I only pledged at 80% as I’ve got some new books to buy, etc. I will, however, be buying them from Amazon, through my site (see link in the right hand column), though, which does keep some of hte money local. (I get a small commission on everything slod through the link.)

  6. Posted November 25, 2007 at 9:28 pm | Permalink

    Mark, you could buy them from an Ann Arbor Bookstore – Shaman Drum or Nicolas. While they’re not in Ypsi (and ok, no Mark Maynard kickback), they are still pretty local and a heck of a lot better than Amazon. I see it as regions – first your neighborhood, then your city, then just outside your city, then State of MI (we definitely need the sales tax!)

    Thanks to people who keep mentioning suggestions. I keep changing up the ones on our website, and am trying to keep a number of Ypsilanti suggestions on there…and at least one of you has given me a great idea for my mom (who lives in Ypsi, as it is)

  7. Posted November 26, 2007 at 11:40 am | Permalink

    Did people see the great article about the Strassels and Quinn’s in the business section of the A2 News yesterday? At the end of the article they linked to the site, but they also put a http://www., which unfortunately I think means it won’t work. Here’s the link:

  8. Posted November 26, 2007 at 12:04 pm | Permalink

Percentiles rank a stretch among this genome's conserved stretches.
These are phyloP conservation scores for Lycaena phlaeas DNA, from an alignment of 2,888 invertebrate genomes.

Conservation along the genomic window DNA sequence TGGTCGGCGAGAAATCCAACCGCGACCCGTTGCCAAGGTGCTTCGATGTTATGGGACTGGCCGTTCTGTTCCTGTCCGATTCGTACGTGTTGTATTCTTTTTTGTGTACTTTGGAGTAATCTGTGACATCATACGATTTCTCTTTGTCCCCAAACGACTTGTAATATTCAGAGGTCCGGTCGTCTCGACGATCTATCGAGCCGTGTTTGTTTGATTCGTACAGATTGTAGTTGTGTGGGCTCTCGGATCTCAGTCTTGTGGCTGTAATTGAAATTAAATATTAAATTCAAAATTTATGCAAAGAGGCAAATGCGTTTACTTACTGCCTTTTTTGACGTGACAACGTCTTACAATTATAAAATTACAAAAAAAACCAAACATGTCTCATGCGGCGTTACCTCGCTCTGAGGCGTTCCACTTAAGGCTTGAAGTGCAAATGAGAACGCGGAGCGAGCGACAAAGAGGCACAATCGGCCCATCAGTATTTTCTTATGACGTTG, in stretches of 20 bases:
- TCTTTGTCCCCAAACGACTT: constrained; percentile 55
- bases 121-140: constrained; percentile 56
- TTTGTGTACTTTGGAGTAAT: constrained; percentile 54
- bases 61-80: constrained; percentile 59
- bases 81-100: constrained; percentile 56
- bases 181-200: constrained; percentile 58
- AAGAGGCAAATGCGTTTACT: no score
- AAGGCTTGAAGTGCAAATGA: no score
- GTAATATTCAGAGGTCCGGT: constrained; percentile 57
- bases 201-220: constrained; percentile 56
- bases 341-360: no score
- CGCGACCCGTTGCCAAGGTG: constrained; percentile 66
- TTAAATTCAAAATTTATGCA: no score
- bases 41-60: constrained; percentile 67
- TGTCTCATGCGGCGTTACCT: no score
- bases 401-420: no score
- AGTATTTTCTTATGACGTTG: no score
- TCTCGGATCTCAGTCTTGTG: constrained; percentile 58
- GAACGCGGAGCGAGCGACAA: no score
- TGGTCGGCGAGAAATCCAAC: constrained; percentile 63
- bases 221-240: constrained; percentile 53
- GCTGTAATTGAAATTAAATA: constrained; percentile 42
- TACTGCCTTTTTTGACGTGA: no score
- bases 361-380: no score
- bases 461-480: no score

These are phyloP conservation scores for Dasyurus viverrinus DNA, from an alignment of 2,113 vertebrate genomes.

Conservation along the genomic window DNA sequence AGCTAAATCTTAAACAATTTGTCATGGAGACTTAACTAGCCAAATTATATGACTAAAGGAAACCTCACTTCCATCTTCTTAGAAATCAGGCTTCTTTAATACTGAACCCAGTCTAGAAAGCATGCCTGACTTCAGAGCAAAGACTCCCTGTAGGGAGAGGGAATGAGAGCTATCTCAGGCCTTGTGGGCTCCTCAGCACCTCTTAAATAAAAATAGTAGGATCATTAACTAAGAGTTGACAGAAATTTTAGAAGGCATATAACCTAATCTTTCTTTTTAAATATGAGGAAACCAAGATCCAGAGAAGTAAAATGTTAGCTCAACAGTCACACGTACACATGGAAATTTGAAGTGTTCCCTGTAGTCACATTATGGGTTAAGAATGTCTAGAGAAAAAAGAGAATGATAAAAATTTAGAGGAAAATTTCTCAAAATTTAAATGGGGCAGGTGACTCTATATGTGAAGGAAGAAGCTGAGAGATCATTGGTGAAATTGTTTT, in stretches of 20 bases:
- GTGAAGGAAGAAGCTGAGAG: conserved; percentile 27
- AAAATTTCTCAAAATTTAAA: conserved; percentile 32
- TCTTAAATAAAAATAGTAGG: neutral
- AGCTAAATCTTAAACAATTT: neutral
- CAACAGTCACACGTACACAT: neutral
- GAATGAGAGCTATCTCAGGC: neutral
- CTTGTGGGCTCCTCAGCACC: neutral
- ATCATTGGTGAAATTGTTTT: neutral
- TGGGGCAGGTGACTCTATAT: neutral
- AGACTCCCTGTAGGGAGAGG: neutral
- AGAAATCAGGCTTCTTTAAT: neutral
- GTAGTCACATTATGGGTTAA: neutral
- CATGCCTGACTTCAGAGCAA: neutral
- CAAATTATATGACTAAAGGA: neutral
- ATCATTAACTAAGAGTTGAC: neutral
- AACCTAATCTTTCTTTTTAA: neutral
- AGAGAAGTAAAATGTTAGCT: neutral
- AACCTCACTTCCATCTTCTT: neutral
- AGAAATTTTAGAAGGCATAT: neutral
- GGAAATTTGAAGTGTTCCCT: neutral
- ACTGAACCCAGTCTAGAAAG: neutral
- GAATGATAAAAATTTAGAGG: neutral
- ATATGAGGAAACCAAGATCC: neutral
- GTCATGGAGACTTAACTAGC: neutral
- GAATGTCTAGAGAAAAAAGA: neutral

I fixed it so the site will show up with a www in front of it. Mark had pointed that out to me last week with the version that ended with .com and I thought I updated all possible versions, but I missed a change at the DNS server. So it should work now unless you already tried it then it could take a couple of hours to start working because DNS servers cache addresses. Thanks for pointing that out Lisa.

  9. Ol' E Cross
    Posted November 26, 2007 at 11:03 pm | Permalink

    I’ll be offering a special service to local shoppers this season. Give me your holiday list items that can only be found at Briarwood or Amazon and I will purchase them and resell them to you locally (from my garage) with a, I think, fair and modest markup/service fee.

    You can keep your pledge and I promise to spend every dollar earned at local watering holes. (You would all know about this by now if Mark had agreed to include my service in his biased, self-serving brochure…oh, it’s self-serving alright, he admitted that to the A2 News.)

    Nevermind. If you’re interested, look for me at the Shadow Art Fair, well, technically, 500 yards outside of the SAF at the legal limits of my “restraining” order.

    Otherwise, congrats on the good press and great print/web pieces and thanks to all who contributed.

  10. Posted November 30, 2007 at 12:05 pm | Permalink

    Did you see the story ran in the business section of the daily paper, too?